Anatomy of the book: front matter

I feel I probably should have talked about this earlier, but never mind. The front matter comprises all the material that appears in a book before the actual content begins. You cannot read the gripping beginning of the The Mystery of the Pink Crayfish without first turning these pages.

We’ve already mentioned the fly leaf, which is the first page you turn—it’s sometimes a bit thicker than the other pages, if the end paper and the first page of the text block have been adhered together. On the fly leaf you might find an ex praemio, or dedication (eg if the book was awarded as a prize) or a bookplate declaring from whose library the book has been stolen.

The second page you turn is usually the title page. This contains at least the full title, the sub-title (if there is one), the author’s name & the publisher. The verso of the title page often has lots of additional information, like the year of publication, copyright information, ISBN numbers and so forth. (This is the case in modern books; in earlier ones publishers were not always so disciplined). But sometimes there is a half title page before the title page proper, which usually only bears the title itself. Sometimes the half title is called the bastard title! How rude. So perhaps we should take to calling it the “Jon Snow”.(1)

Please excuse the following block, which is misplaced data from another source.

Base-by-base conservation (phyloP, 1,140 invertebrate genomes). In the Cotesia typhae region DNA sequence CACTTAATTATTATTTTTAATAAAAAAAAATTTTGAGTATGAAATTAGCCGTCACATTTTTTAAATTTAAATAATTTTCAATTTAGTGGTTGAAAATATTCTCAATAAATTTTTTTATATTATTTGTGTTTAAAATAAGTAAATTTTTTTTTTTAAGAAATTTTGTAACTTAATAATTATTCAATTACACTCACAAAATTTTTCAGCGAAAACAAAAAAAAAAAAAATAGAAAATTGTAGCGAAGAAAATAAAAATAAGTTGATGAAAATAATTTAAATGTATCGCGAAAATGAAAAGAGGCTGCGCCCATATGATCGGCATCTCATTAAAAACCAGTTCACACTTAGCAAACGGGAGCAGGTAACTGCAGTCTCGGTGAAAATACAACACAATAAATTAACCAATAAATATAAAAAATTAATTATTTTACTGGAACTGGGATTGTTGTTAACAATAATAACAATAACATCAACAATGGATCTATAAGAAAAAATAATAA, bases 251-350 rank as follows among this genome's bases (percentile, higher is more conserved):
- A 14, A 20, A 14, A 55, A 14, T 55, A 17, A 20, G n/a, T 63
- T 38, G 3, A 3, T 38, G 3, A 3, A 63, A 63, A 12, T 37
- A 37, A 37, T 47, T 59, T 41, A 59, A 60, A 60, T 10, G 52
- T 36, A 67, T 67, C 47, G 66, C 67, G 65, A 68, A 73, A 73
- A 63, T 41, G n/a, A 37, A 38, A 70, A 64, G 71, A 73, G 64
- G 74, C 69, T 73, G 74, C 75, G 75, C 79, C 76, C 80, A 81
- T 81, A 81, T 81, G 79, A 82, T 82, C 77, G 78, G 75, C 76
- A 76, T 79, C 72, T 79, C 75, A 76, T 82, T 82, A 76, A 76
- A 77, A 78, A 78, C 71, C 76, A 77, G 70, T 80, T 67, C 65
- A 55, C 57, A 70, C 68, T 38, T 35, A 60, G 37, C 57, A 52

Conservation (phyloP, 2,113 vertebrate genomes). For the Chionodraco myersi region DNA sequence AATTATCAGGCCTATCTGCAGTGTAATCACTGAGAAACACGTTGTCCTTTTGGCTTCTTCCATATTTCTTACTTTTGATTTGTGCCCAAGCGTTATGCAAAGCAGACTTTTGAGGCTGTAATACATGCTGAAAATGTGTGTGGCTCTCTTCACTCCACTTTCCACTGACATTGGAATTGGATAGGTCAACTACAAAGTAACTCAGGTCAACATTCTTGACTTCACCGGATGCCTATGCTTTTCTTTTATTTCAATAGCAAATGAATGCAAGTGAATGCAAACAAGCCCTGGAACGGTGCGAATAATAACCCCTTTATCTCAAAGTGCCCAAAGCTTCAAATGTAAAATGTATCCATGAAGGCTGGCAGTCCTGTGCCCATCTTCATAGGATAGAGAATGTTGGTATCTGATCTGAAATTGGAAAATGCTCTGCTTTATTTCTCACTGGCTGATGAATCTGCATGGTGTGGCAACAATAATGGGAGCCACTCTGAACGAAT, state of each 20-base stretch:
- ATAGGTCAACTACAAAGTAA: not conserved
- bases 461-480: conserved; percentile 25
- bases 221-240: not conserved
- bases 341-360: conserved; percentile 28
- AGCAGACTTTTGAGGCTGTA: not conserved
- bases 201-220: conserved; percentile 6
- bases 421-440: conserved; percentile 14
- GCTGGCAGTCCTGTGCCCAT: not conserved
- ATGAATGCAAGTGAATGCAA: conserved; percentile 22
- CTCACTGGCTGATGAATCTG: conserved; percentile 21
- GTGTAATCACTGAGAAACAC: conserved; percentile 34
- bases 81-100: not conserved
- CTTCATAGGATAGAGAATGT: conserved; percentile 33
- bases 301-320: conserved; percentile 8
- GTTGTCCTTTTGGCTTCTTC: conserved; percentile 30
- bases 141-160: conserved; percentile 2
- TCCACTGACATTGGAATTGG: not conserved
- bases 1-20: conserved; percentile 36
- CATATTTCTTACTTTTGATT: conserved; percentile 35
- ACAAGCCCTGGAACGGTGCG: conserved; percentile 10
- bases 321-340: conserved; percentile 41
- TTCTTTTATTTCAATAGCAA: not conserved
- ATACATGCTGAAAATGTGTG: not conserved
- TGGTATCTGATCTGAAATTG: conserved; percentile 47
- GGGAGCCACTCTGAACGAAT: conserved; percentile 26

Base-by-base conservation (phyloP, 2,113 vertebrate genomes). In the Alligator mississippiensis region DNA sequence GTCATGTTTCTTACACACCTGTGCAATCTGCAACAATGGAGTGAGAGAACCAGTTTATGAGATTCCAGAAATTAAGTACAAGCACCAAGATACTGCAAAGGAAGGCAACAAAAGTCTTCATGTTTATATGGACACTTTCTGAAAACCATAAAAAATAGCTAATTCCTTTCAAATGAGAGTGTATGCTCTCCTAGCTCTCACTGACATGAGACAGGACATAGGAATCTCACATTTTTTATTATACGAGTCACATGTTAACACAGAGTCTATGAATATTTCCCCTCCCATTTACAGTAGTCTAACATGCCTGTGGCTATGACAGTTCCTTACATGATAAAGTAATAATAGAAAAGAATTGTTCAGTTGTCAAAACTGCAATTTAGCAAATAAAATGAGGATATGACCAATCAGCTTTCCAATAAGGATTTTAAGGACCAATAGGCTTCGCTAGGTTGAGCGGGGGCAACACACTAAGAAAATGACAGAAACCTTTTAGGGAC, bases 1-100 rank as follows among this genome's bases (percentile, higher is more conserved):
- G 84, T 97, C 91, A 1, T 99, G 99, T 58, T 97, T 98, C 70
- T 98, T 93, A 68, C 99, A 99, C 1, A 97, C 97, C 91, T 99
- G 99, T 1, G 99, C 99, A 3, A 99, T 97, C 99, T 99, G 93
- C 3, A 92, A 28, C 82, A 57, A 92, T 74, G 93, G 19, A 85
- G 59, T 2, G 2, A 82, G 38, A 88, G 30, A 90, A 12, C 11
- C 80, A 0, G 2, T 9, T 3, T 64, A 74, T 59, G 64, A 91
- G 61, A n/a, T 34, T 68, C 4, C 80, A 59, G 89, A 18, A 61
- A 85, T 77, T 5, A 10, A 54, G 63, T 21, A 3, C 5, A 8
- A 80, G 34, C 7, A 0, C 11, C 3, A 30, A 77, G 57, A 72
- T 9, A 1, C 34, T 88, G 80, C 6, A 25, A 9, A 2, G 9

Opposite the title page, or half title, there may be a frontispiece or vignette—a decorative illustration. That is, if they haven’t been ripped out of the book by craven philistines, to sell for profit.

There may also be any or all of the following: a table of contents, an epigraph (often a quote the author quite fancied), a list of illustrations, errata (sometimes loose or tipped in, if errors are found after printing), a dedication page, acknowledgments, and a foreword, preface or introduction.

The frontispiece and title page to Robert Mudie’s “Man: In His Physical Structure and Adaptations” (1838). Both illustrations are Baxter prints, one of the earliest colour printing methods.

(1) I hope this isn’t a massive spoiler for anyone, but the character of Jon Snow in G R R Martins’s Game of Thrones is—a bastard. No really. I’m not making this up. I know it must be a terrible shock.